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Effects of hip abductor muscles exercises on pain and function in patients with patellofemoral pain: a systematic review and meta-analysis
Rogan S, Haehni M, Luijckx E, Dealer J, Reuteler S, Taeymans J
Journal of Strength & Conditioning Research 2019 Nov;33(11):3174-3187
systematic review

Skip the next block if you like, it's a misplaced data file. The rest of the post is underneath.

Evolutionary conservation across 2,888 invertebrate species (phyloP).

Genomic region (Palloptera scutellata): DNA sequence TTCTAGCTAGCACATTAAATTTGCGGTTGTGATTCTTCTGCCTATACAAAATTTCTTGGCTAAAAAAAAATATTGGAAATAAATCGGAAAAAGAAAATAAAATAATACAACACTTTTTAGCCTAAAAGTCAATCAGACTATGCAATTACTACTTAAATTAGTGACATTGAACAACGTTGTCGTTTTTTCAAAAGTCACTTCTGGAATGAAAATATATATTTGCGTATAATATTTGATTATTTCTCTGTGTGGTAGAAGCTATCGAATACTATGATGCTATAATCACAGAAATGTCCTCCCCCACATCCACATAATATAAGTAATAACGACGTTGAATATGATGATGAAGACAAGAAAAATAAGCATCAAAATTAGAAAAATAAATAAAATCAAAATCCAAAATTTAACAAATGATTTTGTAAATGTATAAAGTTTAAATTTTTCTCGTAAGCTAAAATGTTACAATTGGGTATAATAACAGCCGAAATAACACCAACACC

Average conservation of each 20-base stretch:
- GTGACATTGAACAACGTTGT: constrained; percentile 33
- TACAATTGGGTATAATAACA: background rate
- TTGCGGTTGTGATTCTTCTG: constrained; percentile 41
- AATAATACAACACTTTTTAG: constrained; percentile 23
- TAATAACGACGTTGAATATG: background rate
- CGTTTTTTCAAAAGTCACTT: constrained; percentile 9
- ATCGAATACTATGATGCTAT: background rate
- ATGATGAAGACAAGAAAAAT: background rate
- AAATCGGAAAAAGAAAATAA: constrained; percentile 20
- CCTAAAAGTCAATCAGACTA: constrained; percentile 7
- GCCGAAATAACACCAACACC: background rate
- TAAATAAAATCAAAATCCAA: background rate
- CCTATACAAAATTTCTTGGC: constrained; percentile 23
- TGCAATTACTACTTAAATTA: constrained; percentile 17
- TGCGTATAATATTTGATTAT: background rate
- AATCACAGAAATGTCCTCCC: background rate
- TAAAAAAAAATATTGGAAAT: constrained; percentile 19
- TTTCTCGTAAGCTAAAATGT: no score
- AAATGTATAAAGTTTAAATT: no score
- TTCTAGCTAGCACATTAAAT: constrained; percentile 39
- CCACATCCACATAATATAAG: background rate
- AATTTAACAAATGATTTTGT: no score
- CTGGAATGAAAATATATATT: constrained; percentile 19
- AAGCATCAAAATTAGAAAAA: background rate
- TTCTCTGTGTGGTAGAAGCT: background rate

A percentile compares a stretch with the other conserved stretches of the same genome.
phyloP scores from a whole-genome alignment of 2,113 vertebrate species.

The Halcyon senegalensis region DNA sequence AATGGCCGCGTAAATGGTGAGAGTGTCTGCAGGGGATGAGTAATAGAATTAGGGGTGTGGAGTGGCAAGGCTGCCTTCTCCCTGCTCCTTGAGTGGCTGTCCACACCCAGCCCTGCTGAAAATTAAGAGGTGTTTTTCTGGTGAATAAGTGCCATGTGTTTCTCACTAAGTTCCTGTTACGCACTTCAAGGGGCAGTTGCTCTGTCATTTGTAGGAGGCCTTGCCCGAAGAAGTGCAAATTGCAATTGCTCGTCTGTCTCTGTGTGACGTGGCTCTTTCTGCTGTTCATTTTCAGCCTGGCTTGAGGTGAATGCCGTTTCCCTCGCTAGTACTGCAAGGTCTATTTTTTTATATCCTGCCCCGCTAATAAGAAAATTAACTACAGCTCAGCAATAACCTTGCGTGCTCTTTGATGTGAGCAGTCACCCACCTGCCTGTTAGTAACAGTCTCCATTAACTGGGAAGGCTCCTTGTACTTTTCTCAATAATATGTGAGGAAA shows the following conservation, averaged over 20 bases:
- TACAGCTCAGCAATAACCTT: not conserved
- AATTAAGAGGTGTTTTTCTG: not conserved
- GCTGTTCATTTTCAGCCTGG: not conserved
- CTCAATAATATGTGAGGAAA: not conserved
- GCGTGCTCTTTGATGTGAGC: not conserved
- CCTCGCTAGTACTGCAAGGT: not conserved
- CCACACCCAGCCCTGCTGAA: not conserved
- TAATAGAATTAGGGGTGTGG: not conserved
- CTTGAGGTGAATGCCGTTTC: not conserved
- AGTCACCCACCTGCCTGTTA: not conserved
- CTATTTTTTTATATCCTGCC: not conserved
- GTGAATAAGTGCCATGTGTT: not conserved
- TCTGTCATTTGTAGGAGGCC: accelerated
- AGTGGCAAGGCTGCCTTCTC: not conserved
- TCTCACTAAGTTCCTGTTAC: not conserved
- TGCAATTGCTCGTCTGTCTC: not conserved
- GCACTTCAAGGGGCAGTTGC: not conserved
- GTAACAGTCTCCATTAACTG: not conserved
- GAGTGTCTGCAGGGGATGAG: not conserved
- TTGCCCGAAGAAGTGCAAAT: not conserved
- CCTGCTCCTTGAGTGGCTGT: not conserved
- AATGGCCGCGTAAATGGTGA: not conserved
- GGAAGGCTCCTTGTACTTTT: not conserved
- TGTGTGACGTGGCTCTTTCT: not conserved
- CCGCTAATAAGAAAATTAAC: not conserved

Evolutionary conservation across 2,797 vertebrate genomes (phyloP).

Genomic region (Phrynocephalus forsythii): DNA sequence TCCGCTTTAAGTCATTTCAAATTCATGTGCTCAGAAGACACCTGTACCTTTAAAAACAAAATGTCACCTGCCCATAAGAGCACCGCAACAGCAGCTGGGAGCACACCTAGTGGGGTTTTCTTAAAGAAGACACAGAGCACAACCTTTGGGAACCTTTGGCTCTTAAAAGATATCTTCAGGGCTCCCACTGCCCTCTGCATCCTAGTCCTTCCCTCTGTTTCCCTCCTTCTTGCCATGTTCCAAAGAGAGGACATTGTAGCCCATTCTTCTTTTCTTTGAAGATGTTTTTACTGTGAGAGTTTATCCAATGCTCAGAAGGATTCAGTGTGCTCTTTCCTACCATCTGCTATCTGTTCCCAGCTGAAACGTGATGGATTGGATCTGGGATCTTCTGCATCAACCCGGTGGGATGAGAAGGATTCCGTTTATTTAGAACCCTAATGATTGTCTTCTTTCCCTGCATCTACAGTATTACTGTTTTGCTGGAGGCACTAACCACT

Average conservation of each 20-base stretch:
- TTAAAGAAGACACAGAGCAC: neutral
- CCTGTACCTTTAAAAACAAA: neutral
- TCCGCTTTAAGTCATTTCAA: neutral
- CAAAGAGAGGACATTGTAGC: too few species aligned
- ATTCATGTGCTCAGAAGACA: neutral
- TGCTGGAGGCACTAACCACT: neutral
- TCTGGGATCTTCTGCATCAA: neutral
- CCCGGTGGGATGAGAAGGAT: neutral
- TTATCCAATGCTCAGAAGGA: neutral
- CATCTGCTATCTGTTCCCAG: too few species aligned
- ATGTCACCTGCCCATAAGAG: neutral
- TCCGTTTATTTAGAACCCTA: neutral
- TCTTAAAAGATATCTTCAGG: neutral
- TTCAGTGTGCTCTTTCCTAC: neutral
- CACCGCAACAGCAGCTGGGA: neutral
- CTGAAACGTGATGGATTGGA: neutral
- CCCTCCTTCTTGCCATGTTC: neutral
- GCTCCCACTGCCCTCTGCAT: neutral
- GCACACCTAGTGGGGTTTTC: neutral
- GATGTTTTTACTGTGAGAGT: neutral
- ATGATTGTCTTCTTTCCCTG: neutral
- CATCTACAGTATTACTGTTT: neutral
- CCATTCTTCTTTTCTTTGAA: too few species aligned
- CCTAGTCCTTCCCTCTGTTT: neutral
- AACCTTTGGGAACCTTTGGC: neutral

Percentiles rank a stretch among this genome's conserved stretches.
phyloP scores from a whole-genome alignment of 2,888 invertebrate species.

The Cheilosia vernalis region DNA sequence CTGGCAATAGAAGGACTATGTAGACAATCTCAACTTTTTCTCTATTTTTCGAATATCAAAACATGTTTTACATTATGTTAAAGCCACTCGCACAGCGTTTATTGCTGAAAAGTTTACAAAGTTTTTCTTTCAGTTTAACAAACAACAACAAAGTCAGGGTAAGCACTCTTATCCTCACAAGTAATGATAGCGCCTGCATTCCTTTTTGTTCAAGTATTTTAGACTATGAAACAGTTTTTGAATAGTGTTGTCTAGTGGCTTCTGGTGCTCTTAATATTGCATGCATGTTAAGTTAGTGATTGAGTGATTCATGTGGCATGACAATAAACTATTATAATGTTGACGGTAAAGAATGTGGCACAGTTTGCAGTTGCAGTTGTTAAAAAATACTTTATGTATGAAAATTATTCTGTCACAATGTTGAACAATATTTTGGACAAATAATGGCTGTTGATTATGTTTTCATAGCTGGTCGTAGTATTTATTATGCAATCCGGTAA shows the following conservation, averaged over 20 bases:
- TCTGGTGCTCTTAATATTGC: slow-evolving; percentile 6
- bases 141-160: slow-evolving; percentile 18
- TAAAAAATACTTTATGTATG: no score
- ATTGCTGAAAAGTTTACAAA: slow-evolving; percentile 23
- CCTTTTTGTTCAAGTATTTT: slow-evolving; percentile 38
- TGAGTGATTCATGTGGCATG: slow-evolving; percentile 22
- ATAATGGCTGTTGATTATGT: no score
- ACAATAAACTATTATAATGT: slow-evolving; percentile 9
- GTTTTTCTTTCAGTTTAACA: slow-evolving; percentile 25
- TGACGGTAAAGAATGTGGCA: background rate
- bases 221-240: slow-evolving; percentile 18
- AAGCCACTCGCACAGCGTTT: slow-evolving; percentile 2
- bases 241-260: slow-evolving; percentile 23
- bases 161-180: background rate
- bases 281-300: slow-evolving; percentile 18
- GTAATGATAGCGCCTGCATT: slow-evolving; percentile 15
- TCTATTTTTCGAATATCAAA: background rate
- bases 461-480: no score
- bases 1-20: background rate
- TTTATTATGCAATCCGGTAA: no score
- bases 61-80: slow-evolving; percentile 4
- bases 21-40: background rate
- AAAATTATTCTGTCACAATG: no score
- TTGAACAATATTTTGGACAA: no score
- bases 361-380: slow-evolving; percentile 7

This systematic review and meta-analysis considered the effects of hip strengthening (ie, abductor and external rotator muscles) versus no hip strengthening on pain and of hip strengthening combined with knee strengthening versus knee strengthening (ie, quadriceps muscles) alone on pain and functional status in patients with patellofemoral pain (PFP). Eleven, randomized, controlled trial (RCT) studies and 1 non-RCT study were included, totaling 604 participants. Female athletes were included in one study, whereas untrained participants were included in the other studies. On average, the studies showed a low methodological quality. Hip muscle strengthening showed greater pain-reducing effects when compared with no hip strengthening (standardized mean difference (SMD) -1.91; 95% confidence interval (CI) -2.92 to -0.9; p = 0.0002). When comparing a combined hip and knee muscle strengthening with knee muscle strengthening alone, pain was reduced in the combined hip and knee-strengthening group (SMD -0.99; 95% CI -1.99 to 0.02; p = 0.05), whereas function showed a SMD of 0.70 (95% CI 0.25 to 1.14; p = 0.002) again favoring the combined hip and knee-strengthening group. This meta-analysis showed evidence that the strengthening of the hip abductor muscles can reduce pain and function in patients with PFP. Because studies including highly trained patients with PFP are currently lacking, one should be careful when applying the clinical findings of this meta-analysis when working with athletes. TRIAL REGISTRATION: PROSPERO 2014:CRD42014010716.

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